The U.S. military veteran population is known to have abnormally high rates of suicide, so health officials have been concerned that the COVID-19 pandemic might elevate risk of psychiatric disorders, dog citalopram particularly among those suffering from post-traumatic stress and related disorders.
A recent national study of more than 3,000 veterans participating in the National Health and Resilience in Veterans Study did find that 12.8% reported post-traumatic stress disorder (PTSD) symptoms related to COVID-19 and 8% said they had contemplated suicide during the pandemic.
However, the same survey, published April 8 in JAMA Network Open, revealed another, startling finding. A full 43.3% of respondents—more than three times the number of those reporting COVID-related PTSD symptoms and five times the number of those who had contemplated suicide—said that they have experienced positive psychological benefits during the pandemic. These veterans reported greater appreciation of life, closer interpersonal relationships, and an increased sense of personal strength.
“Yes, there have certainly been many negative mental health consequences of the pandemic, but we are also seeing that a considerable proportion of people may experience positive psychological changes,” said Robert Pietrzak, director of the Translational Psychiatric Epidemiology Laboratory of the U.S. Department of Veterans Affairs’ National Center for PTSD, associate professor of psychiatry and public health at Yale, and lead author of the paper. “This suggests that the experience of stress and trauma related to the pandemic can lead to positive personal growth.”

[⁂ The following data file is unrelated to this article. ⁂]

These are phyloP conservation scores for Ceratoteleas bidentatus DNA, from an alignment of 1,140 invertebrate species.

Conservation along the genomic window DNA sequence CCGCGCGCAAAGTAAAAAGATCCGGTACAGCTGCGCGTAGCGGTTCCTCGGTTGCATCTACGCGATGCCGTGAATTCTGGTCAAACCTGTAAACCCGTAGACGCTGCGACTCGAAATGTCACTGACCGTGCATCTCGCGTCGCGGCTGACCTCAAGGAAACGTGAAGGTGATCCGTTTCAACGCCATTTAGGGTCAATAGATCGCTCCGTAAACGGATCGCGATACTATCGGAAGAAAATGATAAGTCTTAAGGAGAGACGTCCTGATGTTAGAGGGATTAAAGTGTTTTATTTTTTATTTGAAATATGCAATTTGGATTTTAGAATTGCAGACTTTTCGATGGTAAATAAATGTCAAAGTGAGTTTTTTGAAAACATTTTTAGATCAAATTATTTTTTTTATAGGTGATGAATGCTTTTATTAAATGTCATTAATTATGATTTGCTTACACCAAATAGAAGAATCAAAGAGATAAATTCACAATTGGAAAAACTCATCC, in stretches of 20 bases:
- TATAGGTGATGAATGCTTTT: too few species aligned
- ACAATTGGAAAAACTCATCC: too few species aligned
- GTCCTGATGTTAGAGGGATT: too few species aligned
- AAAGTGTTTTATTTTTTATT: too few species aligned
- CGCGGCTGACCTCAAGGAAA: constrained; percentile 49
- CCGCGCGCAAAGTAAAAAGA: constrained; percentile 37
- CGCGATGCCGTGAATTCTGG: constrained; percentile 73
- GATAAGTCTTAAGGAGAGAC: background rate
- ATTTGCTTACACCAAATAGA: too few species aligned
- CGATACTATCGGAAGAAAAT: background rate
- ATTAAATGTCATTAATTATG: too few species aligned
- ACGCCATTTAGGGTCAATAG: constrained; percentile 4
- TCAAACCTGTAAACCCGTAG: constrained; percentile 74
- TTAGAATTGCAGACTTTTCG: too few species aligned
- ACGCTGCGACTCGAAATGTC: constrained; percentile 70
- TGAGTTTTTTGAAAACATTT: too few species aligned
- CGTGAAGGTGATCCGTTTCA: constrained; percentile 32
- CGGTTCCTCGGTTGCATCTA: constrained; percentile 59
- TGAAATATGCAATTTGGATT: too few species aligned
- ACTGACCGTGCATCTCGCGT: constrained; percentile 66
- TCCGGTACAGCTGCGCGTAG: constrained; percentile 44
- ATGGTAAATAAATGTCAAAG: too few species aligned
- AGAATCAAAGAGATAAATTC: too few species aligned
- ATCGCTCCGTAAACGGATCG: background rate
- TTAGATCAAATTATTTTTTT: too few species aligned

Over the past decade, Pietrzak and Steven Southwick, the Glenn H. Greenberg Professor Emeritus of Psychiatry at Yale and senior author of the new paper, have been studying veterans who experience what is known as “post-traumatic growth” following a traumatic experience. Scientists have long been fascinated with the concept of resilience—how people who endure trauma find a way to bounce back. The concept of post-traumatic growth posits that while trauma can increase risk for mental disorders such as PTSD, it may also spur positive personal growth.
For the latest findings, Pietrzak and Southwick initially asked veterans about their psychological health between November of 2019 and March 2020. The advent of the pandemic motivated them to follow up that survey with another, of the same group, a year later. In this second survey, they asked questions about PTSD symptoms and possible positive psychological changes related to the pandemic.
Of the 3,078 veterans who responded to both surveys, 43.3% reported that the pandemic led to positive psychological changes in their lives. Among veterans who screened positive for COVID-related PTSD symptoms, more than 70% reported experiencing these changes.
“Post-traumatic growth is a process that often happens naturally and is stimulated by reflective processing about a traumatic event,” Pietrzak said. “Sometimes you need to be sufficiently shaken by an experience and even experience symptoms of PTSD to begin to process it at a deeper level and ultimately be able to grow from it.”
Greater post-traumatic growth—particularly an increased appreciation of life and improved interpersonal relationships—was also associated with a 40% lower likelihood of contemplating suicide during the pandemic. This finding suggests that psychological interventions to promote post-traumatic growth may be a helpful measure to prevent suicide among veterans.
While the scientific study of post-traumatic growth is relatively new, the concept is not. Ancient religious and spiritual traditions, philosophers, and scholars have long expressed the potentially transformative power of suffering.
“The saying ‘Grow through what you go through’ captures the essence of post-traumatic growth,” Pietrzak said.
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